Reference is made to FIGS. 5 and 7 which illustrate an alternative preferred embodiment of the invention for creating the layers of the shoe sole for a different method of construction. The flexible tread layer of the first embodiment is comprised of slightly different separate layers rather than being molded as one piece. A flexible foam intermediate layer 59 having platform supporting upper and lower surfaces 61, 63 similar to the top surface 33 of the tread layer 13 of the first preferred embodiment of the invention, is provided with a multiplicity of cylindrical cavities 21 formed therethrough. The platform supporting upper and lower surfaces of the intermediate layer are formed for mating with and supporting both an upper integrated layer 35 of the sole, which the shoe wearer stands upon, and a lower separate tread layer 13 which engages the floor or ground.
A container rim for the intermediate layer 59 has an integrated layer 35 as in the first embodiment and is formed for securement to the peripheral edges of both the intermediate layer and the separate tread layer 13 as well as the lower peripheral edge of the athletic shoe body or upper. The separate tread layer, while it is cushioned by the lower surface 63 of the intermediate layer, unlike the integrated layer, is secured to the intermediate layer and has a patterned ground or floor engaging lower surface 15. The tread layer of the second embodiment is provided with an upper surface 65 which is the mirror image of the lower surface of the integrated layer whereby the cylindrical cavities 21 in the intermediate layer are closed at the bottom ends by the projections 23 on the tread layer when it is secured to the intermediate layer.
A skirt 55 in the second preferred embodiment, which depends from the peripheral edge of the integrated layer 35, forming the container rim 41, surrounds and is secured to the peripheral edge of the intermediate layer 59 and binds the integrated layer to the intermediate layer at the peripheral edges of both, whereby the integrated layer can reciprocate with respect to the intermediate layer instead of with respect to the tread layer as with the first preferred embodiment.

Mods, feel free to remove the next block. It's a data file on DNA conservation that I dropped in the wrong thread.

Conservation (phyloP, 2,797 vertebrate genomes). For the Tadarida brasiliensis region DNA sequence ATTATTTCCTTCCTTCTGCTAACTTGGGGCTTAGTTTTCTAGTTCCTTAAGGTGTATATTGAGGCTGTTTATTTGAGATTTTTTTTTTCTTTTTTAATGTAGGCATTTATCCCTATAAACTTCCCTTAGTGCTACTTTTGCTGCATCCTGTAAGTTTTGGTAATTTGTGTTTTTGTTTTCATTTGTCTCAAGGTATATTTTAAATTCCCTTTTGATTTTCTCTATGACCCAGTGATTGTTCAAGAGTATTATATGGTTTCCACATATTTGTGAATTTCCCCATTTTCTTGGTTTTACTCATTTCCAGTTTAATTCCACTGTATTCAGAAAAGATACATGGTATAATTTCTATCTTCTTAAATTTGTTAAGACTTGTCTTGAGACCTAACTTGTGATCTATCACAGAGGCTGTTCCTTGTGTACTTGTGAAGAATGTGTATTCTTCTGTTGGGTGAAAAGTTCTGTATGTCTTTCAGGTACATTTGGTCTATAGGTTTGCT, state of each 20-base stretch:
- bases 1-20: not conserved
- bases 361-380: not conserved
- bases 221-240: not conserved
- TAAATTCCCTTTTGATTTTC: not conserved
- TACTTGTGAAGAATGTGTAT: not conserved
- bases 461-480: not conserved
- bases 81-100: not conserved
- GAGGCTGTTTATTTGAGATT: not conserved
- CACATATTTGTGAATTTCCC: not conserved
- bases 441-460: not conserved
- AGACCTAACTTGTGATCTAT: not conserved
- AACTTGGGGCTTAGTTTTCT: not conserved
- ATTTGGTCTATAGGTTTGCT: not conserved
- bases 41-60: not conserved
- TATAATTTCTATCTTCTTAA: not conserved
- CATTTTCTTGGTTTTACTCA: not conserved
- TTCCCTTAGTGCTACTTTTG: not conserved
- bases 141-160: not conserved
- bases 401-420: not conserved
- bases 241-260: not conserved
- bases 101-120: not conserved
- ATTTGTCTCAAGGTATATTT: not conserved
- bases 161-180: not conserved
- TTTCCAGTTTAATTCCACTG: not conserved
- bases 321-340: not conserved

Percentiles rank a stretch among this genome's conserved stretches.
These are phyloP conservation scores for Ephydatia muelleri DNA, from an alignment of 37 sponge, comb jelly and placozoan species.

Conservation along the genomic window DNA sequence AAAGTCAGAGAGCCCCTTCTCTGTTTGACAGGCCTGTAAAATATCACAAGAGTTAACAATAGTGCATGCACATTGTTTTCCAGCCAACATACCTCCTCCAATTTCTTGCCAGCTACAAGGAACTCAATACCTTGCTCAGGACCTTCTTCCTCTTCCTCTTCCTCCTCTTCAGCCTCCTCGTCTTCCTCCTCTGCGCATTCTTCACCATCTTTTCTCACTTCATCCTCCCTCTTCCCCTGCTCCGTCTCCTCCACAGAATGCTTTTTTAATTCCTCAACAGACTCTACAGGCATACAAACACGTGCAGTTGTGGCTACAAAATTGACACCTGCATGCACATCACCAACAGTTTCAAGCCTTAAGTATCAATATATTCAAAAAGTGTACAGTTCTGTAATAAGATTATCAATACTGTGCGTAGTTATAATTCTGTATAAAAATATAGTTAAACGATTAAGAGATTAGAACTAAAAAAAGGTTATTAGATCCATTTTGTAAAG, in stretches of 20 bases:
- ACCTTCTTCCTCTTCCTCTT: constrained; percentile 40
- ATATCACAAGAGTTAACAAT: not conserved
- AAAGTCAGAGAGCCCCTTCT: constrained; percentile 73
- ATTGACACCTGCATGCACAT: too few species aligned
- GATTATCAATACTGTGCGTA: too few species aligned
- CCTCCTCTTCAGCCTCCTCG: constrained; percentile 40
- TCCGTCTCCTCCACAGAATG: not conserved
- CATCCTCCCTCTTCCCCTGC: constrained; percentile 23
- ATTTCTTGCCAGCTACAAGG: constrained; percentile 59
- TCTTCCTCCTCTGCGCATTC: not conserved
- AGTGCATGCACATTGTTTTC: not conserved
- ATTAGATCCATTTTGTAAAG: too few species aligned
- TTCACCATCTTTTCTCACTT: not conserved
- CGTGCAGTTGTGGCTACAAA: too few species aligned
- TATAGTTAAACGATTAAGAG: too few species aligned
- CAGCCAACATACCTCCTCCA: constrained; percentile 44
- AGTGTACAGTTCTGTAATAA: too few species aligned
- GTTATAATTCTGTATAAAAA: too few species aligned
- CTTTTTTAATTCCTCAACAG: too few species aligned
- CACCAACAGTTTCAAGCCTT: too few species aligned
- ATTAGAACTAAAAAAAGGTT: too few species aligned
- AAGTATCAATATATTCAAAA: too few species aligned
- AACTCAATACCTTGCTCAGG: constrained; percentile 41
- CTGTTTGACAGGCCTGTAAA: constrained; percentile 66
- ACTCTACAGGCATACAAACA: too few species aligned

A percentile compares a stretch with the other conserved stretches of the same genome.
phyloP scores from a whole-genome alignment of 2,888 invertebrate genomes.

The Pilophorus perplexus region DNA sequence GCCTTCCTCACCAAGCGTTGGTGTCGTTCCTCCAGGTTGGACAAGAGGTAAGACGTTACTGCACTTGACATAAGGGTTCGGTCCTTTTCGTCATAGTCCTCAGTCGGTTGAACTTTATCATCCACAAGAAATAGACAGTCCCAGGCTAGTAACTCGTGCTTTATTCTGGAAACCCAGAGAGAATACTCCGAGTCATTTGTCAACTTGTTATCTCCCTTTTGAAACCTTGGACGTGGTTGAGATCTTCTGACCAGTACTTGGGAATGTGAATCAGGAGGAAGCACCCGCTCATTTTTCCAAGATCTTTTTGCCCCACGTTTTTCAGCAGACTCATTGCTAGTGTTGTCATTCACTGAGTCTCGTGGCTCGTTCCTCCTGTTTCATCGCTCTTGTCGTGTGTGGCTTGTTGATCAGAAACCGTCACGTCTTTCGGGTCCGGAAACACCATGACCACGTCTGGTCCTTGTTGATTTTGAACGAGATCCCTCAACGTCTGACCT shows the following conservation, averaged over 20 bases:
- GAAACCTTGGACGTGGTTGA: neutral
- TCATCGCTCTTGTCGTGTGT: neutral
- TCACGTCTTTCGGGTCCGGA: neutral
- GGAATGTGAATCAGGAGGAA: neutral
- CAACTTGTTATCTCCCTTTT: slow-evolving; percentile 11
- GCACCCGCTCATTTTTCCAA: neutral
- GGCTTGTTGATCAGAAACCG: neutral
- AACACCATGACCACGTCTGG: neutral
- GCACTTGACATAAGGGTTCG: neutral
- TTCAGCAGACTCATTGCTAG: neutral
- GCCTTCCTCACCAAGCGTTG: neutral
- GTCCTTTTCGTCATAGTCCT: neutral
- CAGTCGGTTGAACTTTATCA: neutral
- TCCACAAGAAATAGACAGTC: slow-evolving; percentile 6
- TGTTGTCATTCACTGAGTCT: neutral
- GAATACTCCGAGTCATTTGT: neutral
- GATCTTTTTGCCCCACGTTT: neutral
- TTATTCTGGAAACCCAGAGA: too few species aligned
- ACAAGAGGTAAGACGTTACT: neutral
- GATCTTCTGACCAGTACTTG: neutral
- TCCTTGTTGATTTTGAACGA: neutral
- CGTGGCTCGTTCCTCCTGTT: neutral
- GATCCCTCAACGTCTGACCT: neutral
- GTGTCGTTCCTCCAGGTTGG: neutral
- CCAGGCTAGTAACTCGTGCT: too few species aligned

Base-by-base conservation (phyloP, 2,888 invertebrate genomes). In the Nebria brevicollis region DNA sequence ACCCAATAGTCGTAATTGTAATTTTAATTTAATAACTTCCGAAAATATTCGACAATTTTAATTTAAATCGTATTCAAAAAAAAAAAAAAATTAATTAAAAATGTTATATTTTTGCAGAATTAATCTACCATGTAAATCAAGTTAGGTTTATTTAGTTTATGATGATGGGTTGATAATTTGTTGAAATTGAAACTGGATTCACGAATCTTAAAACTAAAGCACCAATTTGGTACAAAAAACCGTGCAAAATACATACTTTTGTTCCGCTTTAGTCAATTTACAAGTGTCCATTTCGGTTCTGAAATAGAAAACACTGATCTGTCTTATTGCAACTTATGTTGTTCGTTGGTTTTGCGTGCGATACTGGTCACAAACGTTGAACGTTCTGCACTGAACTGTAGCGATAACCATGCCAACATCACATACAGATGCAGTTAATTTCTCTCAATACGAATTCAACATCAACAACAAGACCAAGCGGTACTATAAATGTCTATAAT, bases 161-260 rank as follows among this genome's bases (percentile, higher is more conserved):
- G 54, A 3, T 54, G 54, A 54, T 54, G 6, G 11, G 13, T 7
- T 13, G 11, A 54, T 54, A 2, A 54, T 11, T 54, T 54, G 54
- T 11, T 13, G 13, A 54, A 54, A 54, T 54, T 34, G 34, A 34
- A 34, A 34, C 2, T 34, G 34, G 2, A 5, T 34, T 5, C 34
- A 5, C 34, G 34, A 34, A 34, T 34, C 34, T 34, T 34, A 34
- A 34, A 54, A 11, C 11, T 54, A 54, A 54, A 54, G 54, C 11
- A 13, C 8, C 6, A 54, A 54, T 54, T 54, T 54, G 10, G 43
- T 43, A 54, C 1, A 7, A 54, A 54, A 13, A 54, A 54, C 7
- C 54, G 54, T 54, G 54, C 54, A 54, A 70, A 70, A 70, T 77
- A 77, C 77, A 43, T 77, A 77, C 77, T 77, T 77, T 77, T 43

Reference is made to FIGS. 8-12 of the drawings which illustrate a third embodiment of the invention employing an internal air pump which circulates air in the sole 11 in response to the weighting and unweighting of the sole by the shoe wearer. Illustrated in FIG. 9 is an air pump which supplies air in a closed circuit to air channels and cavities in the integrated layer illustrated in FIG. 6. The air pump includes a piston 23 and cylinder 21 similar to those described for the first preferred embodiment of the invention. However, it includes an air inlet 67 disposed near the top of the piston cylinder and an air outlet 71 disposed near the bottom of the cylinder.
A one-way valve 73 is disposed on the high pressure side of the air pump 67 and communicates with a closed air circuit. The valve includes a spring loaded piston 75 at the bottom of the valve which normally keeps the air inlet passage 77 to the valve closed until the spring pressure is overcome by the compressed air from the air pump. Air inletted to the valve flows out the orifice 79 In the center of the top sealing member 81 and into the closed air circuit. The valve can be mounted in any orientation whereby top and bottom as used in describing the valve are simply relative terms.
Reference is made to FIGS, 11 and 12. The air channels 83 and cavities 85 in the integrated layer 35 are disposed in a balanced pattern with respect to the longitudinal axis of the shoe sole. At least one of the piston assemblies 21/23 is utilized as an air pump 67 disposed internally of the tread layer 13 for supplying air pressure in a closed circuit to the channels and cavities. The one-way valve 73 on the high pressure side of the pump supplies air to the closed circuit which distributes the air to the air chambers 85.
Thus it will be apparent from the foregoing description of the invention in its preferred form that it will fulfill all the objects and advantages attributable thereto. While it is illustrated and described in considerable detail herein, the invention is not to be limited to such details as have been set forth except as may be necessitated by the appended claims.
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|U.S. Classification||36/28, 36/3.00B, 36/3.00R, 36/29|
|Feb 15, 2000||REMI||Maintenance fee reminder mailed|
|Jul 17, 2000||FPAY||Fee payment|
Year of fee payment: 4
|Jul 17, 2000||SULP||Surcharge for late payment|
|Feb 11, 2004||REMI||Maintenance fee reminder mailed|
|Jul 23, 2004||LAPS||Lapse for failure to pay maintenance fees|
|Sep 21, 2004||FP||Expired due to failure to pay maintenance fee|
Effective date: 20040723